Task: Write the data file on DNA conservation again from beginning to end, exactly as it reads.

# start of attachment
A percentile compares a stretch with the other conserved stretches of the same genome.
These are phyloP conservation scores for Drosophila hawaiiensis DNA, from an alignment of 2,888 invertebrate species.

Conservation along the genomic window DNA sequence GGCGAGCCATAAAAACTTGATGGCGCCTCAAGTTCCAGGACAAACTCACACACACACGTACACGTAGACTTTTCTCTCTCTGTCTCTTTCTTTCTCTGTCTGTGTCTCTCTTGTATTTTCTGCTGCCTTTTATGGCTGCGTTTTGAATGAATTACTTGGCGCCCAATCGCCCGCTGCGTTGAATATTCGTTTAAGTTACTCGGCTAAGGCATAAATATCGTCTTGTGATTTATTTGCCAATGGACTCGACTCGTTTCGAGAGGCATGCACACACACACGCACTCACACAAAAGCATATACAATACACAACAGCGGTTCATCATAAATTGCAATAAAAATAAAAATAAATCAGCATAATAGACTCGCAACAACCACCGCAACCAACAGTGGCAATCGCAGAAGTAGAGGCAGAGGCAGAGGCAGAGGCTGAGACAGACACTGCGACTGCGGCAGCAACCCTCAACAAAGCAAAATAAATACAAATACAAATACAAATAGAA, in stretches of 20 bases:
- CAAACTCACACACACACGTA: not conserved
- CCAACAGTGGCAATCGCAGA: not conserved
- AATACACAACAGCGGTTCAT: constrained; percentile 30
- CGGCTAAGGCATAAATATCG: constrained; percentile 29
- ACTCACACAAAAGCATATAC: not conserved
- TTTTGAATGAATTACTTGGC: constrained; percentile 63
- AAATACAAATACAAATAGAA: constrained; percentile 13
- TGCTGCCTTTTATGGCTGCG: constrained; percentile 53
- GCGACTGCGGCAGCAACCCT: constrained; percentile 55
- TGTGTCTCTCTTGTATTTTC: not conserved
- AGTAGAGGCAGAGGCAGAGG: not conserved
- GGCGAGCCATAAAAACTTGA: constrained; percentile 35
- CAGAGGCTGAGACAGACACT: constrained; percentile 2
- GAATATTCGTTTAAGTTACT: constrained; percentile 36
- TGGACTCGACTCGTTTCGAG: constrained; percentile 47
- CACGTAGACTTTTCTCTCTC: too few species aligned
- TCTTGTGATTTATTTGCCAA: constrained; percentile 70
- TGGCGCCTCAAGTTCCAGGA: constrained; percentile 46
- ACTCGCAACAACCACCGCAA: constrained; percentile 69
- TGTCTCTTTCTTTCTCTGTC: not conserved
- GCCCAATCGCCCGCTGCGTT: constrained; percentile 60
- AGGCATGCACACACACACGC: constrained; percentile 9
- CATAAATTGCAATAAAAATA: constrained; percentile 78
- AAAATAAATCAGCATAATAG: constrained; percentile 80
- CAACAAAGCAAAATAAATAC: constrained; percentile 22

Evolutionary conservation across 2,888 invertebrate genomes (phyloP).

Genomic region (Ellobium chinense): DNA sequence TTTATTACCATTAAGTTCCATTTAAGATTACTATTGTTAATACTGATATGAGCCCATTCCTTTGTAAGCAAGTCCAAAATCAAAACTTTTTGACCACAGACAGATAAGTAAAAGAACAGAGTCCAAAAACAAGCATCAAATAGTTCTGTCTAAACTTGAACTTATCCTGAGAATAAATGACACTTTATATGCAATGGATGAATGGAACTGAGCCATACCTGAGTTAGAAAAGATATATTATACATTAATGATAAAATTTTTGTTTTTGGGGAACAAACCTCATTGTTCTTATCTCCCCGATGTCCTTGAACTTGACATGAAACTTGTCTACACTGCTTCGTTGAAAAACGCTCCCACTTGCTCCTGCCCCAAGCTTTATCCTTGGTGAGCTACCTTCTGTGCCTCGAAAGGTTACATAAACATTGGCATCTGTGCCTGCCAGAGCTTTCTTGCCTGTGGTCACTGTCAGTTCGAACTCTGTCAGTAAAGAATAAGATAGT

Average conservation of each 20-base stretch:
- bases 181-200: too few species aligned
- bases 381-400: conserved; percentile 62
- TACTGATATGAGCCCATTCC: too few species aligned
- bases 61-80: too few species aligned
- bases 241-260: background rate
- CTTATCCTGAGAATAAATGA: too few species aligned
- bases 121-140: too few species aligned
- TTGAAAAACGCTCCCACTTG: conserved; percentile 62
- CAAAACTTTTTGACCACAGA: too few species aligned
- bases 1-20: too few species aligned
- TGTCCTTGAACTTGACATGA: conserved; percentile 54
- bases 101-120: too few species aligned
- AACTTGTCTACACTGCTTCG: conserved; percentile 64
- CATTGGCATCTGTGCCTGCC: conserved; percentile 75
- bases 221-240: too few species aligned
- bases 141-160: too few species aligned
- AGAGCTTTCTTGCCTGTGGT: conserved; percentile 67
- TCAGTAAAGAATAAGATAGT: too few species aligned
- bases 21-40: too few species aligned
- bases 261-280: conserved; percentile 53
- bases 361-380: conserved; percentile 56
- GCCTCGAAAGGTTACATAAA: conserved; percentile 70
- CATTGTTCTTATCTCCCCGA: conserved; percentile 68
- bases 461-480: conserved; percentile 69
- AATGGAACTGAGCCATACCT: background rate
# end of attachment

A percentile compares a stretch with the other conserved stretches of the same genome.
These are phyloP conservation scores for Drosophila hawaiiensis DNA, from an alignment of 2,888 invertebrate species.

Conservation along the genomic window DNA sequence GGCGAGCCATAAAAACTTGATGGCGCCTCAAGTTCCAGGACAAACTCACACACACACGTACACGTAGACTTTTCTCTCTCTGTCTCTTTCTTTCTCTGTCTGTGTCTCTCTTGTATTTTCTGCTGCCTTTTATGGCTGCGTTTTGAATGAATTACTTGGCGCCCAATCGCCCGCTGCGTTGAATATTCGTTTAAGTTACTCGGCTAAGGCATAAATATCGTCTTGTGATTTATTTGCCAATGGACTCGACTCGTTTCGAGAGGCATGCACACACACACGCACTCACACAAAAGCATATACAATACACAACAGCGGTTCATCATAAATTGCAATAAAAATAAAAATAAATCAGCATAATAGACTCGCAACAACCACCGCAACCAACAGTGGCAATCGCAGAAGTAGAGGCAGAGGCAGAGGCAGAGGCTGAGACAGACACTGCGACTGCGGCAGCAACCCTCAACAAAGCAAAATAAATACAAATACAAATACAAATAGAA, in stretches of 20 bases:
- CAAACTCACACACACACGTA: not conserved
- CCAACAGTGGCAATCGCAGA: not conserved
- AATACACAACAGCGGTTCAT: constrained; percentile 30
- CGGCTAAGGCATAAATATCG: constrained; percentile 29
- ACTCACACAAAAGCATATAC: not conserved
- TTTTGAATGAATTACTTGGC: constrained; percentile 63
- AAATACAAATACAAATAGAA: constrained; percentile 13
- TGCTGCCTTTTATGGCTGCG: constrained; percentile 53
- GCGACTGCGGCAGCAACCCT: constrained; percentile 55
- TGTGTCTCTCTTGTATTTTC: not conserved
- AGTAGAGGCAGAGGCAGAGG: not conserved
- GGCGAGCCATAAAAACTTGA: constrained; percentile 35
- CAGAGGCTGAGACAGACACT: constrained; percentile 2
- GAATATTCGTTTAAGTTACT: constrained; percentile 36
- TGGACTCGACTCGTTTCGAG: constrained; percentile 47
- CACGTAGACTTTTCTCTCTC: too few species aligned
- TCTTGTGATTTATTTGCCAA: constrained; percentile 70
- TGGCGCCTCAAGTTCCAGGA: constrained; percentile 46
- ACTCGCAACAACCACCGCAA: constrained; percentile 69
- TGTCTCTTTCTTTCTCTGTC: not conserved
- GCCCAATCGCCCGCTGCGTT: constrained; percentile 60
- AGGCATGCACACACACACGC: constrained; percentile 9
- CATAAATTGCAATAAAAATA: constrained; percentile 78
- AAAATAAATCAGCATAATAG: constrained; percentile 80
- CAACAAAGCAAAATAAATAC: constrained; percentile 22

Evolutionary conservation across 2,888 invertebrate genomes (phyloP).

Genomic region (Ellobium chinense): DNA sequence TTTATTACCATTAAGTTCCATTTAAGATTACTATTGTTAATACTGATATGAGCCCATTCCTTTGTAAGCAAGTCCAAAATCAAAACTTTTTGACCACAGACAGATAAGTAAAAGAACAGAGTCCAAAAACAAGCATCAAATAGTTCTGTCTAAACTTGAACTTATCCTGAGAATAAATGACACTTTATATGCAATGGATGAATGGAACTGAGCCATACCTGAGTTAGAAAAGATATATTATACATTAATGATAAAATTTTTGTTTTTGGGGAACAAACCTCATTGTTCTTATCTCCCCGATGTCCTTGAACTTGACATGAAACTTGTCTACACTGCTTCGTTGAAAAACGCTCCCACTTGCTCCTGCCCCAAGCTTTATCCTTGGTGAGCTACCTTCTGTGCCTCGAAAGGTTACATAAACATTGGCATCTGTGCCTGCCAGAGCTTTCTTGCCTGTGGTCACTGTCAGTTCGAACTCTGTCAGTAAAGAATAAGATAGT

Average conservation of each 20-base stretch:
- bases 181-200: too few species aligned
- bases 381-400: conserved; percentile 62
- TACTGATATGAGCCCATTCC: too few species aligned
- bases 61-80: too few species aligned
- bases 241-260: background rate
- CTTATCCTGAGAATAAATGA: too few species aligned
- bases 121-140: too few species aligned
- TTGAAAAACGCTCCCACTTG: conserved; percentile 62
- CAAAACTTTTTGACCACAGA: too few species aligned
- bases 1-20: too few species aligned
- TGTCCTTGAACTTGACATGA: conserved; percentile 54
- bases 101-120: too few species aligned
- AACTTGTCTACACTGCTTCG: conserved; percentile 64
- CATTGGCATCTGTGCCTGCC: conserved; percentile 75
- bases 221-240: too few species aligned
- bases 141-160: too few species aligned
- AGAGCTTTCTTGCCTGTGGT: conserved; percentile 67
- TCAGTAAAGAATAAGATAGT: too few species aligned
- bases 21-40: too few species aligned
- bases 261-280: conserved; percentile 53
- bases 361-380: conserved; percentile 56
- GCCTCGAAAGGTTACATAAA: conserved; percentile 70
- CATTGTTCTTATCTCCCCGA: conserved; percentile 68
- bases 461-480: conserved; percentile 69
- AATGGAACTGAGCCATACCT: background rate